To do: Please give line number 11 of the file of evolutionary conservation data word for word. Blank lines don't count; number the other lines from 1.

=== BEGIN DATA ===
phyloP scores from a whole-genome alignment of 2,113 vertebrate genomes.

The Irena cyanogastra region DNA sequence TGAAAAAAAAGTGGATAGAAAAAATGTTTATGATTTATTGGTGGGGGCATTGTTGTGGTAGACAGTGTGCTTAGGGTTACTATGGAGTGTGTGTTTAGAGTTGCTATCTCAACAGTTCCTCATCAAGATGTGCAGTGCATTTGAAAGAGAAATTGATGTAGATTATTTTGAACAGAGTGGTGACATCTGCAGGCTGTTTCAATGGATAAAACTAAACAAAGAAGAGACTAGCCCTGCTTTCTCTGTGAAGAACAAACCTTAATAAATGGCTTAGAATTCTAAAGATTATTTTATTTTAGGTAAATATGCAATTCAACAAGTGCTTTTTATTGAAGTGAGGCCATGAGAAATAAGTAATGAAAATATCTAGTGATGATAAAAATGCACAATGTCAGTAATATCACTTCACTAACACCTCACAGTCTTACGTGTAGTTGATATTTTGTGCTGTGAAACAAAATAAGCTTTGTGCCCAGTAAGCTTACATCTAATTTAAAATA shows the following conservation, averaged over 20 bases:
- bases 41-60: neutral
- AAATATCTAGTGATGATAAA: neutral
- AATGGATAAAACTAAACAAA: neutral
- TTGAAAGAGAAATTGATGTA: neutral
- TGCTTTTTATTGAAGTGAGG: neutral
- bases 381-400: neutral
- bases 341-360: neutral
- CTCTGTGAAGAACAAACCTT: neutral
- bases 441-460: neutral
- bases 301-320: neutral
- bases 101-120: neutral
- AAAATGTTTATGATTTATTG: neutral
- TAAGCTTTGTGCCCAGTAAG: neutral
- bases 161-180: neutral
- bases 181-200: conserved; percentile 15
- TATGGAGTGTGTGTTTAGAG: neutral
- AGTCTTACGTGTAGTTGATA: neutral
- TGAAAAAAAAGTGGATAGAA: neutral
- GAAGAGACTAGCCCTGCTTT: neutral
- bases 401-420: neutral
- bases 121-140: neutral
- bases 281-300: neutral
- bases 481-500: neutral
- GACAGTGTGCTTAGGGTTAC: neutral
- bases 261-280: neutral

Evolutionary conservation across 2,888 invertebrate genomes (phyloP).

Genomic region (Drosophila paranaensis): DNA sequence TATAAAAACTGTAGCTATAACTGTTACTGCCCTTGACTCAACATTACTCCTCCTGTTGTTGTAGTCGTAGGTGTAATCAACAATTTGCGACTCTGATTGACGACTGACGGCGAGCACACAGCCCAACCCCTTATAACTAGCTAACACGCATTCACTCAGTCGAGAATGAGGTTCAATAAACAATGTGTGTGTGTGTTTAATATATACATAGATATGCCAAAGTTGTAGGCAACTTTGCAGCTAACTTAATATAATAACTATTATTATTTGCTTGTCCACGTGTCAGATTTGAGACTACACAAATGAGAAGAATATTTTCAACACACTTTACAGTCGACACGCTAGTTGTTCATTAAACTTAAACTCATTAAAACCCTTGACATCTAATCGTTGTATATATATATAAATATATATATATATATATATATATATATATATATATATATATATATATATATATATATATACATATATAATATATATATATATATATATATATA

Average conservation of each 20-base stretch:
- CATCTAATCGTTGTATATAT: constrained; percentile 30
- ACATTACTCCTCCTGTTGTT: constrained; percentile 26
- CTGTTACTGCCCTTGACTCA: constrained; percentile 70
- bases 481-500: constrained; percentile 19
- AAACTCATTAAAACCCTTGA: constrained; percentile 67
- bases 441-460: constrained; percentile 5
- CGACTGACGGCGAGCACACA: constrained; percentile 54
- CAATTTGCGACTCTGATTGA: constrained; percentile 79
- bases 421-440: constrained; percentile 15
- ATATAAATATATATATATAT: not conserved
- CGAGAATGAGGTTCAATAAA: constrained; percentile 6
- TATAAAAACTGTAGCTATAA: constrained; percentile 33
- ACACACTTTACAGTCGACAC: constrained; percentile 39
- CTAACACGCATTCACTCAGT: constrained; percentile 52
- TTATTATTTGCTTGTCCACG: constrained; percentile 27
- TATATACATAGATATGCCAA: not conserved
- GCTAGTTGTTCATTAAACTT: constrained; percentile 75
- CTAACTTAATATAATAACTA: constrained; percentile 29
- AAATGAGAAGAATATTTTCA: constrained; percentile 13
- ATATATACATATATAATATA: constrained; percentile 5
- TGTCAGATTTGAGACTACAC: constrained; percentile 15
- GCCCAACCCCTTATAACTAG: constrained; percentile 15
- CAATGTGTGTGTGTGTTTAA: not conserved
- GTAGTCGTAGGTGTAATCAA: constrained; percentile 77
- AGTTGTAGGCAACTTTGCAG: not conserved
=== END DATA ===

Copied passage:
- bases 441-460: neutral